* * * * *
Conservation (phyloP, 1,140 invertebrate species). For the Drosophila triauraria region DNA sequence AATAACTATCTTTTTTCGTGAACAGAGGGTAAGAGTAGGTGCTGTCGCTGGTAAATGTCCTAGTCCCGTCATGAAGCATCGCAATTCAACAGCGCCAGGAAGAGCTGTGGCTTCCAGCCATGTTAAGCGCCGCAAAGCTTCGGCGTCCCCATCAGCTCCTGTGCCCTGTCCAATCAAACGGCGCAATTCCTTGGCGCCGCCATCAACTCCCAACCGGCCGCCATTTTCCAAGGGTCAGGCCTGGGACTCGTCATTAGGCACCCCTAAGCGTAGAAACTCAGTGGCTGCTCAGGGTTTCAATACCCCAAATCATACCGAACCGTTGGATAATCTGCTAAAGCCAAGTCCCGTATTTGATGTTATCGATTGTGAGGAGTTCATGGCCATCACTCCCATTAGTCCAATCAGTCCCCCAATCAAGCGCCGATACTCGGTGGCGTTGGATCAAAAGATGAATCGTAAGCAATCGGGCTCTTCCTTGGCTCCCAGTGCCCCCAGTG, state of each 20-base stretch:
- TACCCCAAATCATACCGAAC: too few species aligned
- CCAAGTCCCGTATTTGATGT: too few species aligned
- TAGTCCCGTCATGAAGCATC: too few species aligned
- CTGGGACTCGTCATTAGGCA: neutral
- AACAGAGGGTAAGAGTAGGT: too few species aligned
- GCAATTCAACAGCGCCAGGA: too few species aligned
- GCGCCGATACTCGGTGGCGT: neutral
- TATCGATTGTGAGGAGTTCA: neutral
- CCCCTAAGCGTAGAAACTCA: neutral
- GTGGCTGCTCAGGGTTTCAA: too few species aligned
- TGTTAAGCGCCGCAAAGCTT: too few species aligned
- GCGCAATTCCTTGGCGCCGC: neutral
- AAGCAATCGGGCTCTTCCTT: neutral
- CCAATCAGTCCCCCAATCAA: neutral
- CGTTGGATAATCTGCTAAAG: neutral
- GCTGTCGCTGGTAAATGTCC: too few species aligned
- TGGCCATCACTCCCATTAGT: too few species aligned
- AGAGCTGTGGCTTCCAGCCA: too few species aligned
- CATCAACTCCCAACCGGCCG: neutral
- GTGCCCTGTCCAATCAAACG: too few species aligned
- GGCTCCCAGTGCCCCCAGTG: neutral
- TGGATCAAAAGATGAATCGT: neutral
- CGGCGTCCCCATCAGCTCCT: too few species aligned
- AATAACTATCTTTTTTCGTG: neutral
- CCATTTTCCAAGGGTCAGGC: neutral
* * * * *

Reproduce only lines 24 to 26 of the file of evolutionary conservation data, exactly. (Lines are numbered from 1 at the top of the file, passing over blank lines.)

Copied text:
- CGGCGTCCCCATCAGCTCCT: too few species aligned
- AATAACTATCTTTTTTCGTG: neutral
- CCATTTTCCAAGGGTCAGGC: neutral